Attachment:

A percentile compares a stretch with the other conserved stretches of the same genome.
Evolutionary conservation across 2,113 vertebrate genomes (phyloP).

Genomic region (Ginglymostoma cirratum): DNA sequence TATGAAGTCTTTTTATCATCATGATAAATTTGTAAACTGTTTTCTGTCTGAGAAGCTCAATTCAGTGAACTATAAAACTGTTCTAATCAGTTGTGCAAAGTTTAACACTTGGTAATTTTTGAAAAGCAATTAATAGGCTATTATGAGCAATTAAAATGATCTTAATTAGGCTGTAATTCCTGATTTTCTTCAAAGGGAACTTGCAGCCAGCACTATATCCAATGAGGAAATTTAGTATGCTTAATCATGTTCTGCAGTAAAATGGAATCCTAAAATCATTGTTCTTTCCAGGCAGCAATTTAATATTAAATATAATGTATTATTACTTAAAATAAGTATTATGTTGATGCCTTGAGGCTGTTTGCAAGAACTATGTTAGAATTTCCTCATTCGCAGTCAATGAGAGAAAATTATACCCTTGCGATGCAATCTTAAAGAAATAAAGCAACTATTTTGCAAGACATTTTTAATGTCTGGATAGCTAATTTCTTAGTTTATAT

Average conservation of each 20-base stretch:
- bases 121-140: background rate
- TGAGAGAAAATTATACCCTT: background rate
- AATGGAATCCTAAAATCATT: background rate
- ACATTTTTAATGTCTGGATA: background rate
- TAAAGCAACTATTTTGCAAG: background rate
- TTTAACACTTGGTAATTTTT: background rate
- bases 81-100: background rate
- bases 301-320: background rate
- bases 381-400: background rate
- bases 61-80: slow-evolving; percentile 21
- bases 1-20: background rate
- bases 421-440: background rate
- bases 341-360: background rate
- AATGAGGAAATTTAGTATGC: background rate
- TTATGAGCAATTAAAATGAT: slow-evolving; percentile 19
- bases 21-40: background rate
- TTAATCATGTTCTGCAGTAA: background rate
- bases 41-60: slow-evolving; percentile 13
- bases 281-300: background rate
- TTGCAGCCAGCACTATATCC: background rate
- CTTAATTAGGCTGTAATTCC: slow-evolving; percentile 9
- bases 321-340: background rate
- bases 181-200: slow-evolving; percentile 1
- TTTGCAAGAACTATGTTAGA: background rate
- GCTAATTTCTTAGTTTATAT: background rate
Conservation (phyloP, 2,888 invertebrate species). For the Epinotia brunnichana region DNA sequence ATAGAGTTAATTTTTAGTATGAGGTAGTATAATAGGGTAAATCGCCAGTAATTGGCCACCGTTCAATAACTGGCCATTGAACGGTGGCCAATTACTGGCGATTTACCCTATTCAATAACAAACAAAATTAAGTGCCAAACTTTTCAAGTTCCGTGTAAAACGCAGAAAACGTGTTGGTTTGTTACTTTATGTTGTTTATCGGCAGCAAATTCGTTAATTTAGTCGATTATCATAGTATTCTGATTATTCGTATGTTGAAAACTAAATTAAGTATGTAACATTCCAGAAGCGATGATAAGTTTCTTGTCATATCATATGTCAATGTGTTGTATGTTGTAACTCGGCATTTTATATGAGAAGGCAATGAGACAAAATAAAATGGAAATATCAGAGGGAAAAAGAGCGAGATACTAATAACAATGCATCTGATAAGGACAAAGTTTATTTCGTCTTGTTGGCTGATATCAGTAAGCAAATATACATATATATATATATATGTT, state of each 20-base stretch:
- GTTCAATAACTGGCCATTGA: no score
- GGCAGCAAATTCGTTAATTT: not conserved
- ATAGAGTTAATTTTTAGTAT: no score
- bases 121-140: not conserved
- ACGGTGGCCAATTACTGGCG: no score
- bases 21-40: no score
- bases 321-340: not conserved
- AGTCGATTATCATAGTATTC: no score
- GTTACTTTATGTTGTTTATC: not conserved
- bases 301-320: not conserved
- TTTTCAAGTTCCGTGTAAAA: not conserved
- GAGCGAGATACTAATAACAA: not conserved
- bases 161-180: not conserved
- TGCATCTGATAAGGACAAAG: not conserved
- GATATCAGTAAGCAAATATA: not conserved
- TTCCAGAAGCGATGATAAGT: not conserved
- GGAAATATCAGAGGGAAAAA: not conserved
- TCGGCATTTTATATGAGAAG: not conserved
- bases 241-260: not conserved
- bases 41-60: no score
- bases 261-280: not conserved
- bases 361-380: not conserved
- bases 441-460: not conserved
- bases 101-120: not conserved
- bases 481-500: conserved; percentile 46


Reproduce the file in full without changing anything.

A percentile compares a stretch with the other conserved stretches of the same genome.
Evolutionary conservation across 2,113 vertebrate genomes (phyloP).

Genomic region (Ginglymostoma cirratum): DNA sequence TATGAAGTCTTTTTATCATCATGATAAATTTGTAAACTGTTTTCTGTCTGAGAAGCTCAATTCAGTGAACTATAAAACTGTTCTAATCAGTTGTGCAAAGTTTAACACTTGGTAATTTTTGAAAAGCAATTAATAGGCTATTATGAGCAATTAAAATGATCTTAATTAGGCTGTAATTCCTGATTTTCTTCAAAGGGAACTTGCAGCCAGCACTATATCCAATGAGGAAATTTAGTATGCTTAATCATGTTCTGCAGTAAAATGGAATCCTAAAATCATTGTTCTTTCCAGGCAGCAATTTAATATTAAATATAATGTATTATTACTTAAAATAAGTATTATGTTGATGCCTTGAGGCTGTTTGCAAGAACTATGTTAGAATTTCCTCATTCGCAGTCAATGAGAGAAAATTATACCCTTGCGATGCAATCTTAAAGAAATAAAGCAACTATTTTGCAAGACATTTTTAATGTCTGGATAGCTAATTTCTTAGTTTATAT

Average conservation of each 20-base stretch:
- bases 121-140: background rate
- TGAGAGAAAATTATACCCTT: background rate
- AATGGAATCCTAAAATCATT: background rate
- ACATTTTTAATGTCTGGATA: background rate
- TAAAGCAACTATTTTGCAAG: background rate
- TTTAACACTTGGTAATTTTT: background rate
- bases 81-100: background rate
- bases 301-320: background rate
- bases 381-400: background rate
- bases 61-80: slow-evolving; percentile 21
- bases 1-20: background rate
- bases 421-440: background rate
- bases 341-360: background rate
- AATGAGGAAATTTAGTATGC: background rate
- TTATGAGCAATTAAAATGAT: slow-evolving; percentile 19
- bases 21-40: background rate
- TTAATCATGTTCTGCAGTAA: background rate
- bases 41-60: slow-evolving; percentile 13
- bases 281-300: background rate
- TTGCAGCCAGCACTATATCC: background rate
- CTTAATTAGGCTGTAATTCC: slow-evolving; percentile 9
- bases 321-340: background rate
- bases 181-200: slow-evolving; percentile 1
- TTTGCAAGAACTATGTTAGA: background rate
- GCTAATTTCTTAGTTTATAT: background rate
Conservation (phyloP, 2,888 invertebrate species). For the Epinotia brunnichana region DNA sequence ATAGAGTTAATTTTTAGTATGAGGTAGTATAATAGGGTAAATCGCCAGTAATTGGCCACCGTTCAATAACTGGCCATTGAACGGTGGCCAATTACTGGCGATTTACCCTATTCAATAACAAACAAAATTAAGTGCCAAACTTTTCAAGTTCCGTGTAAAACGCAGAAAACGTGTTGGTTTGTTACTTTATGTTGTTTATCGGCAGCAAATTCGTTAATTTAGTCGATTATCATAGTATTCTGATTATTCGTATGTTGAAAACTAAATTAAGTATGTAACATTCCAGAAGCGATGATAAGTTTCTTGTCATATCATATGTCAATGTGTTGTATGTTGTAACTCGGCATTTTATATGAGAAGGCAATGAGACAAAATAAAATGGAAATATCAGAGGGAAAAAGAGCGAGATACTAATAACAATGCATCTGATAAGGACAAAGTTTATTTCGTCTTGTTGGCTGATATCAGTAAGCAAATATACATATATATATATATATGTT, state of each 20-base stretch:
- GTTCAATAACTGGCCATTGA: no score
- GGCAGCAAATTCGTTAATTT: not conserved
- ATAGAGTTAATTTTTAGTAT: no score
- bases 121-140: not conserved
- ACGGTGGCCAATTACTGGCG: no score
- bases 21-40: no score
- bases 321-340: not conserved
- AGTCGATTATCATAGTATTC: no score
- GTTACTTTATGTTGTTTATC: not conserved
- bases 301-320: not conserved
- TTTTCAAGTTCCGTGTAAAA: not conserved
- GAGCGAGATACTAATAACAA: not conserved
- bases 161-180: not conserved
- TGCATCTGATAAGGACAAAG: not conserved
- GATATCAGTAAGCAAATATA: not conserved
- TTCCAGAAGCGATGATAAGT: not conserved
- GGAAATATCAGAGGGAAAAA: not conserved
- TCGGCATTTTATATGAGAAG: not conserved
- bases 241-260: not conserved
- bases 41-60: no score
- bases 261-280: not conserved
- bases 361-380: not conserved
- bases 441-460: not conserved
- bases 101-120: not conserved
- bases 481-500: conserved; percentile 46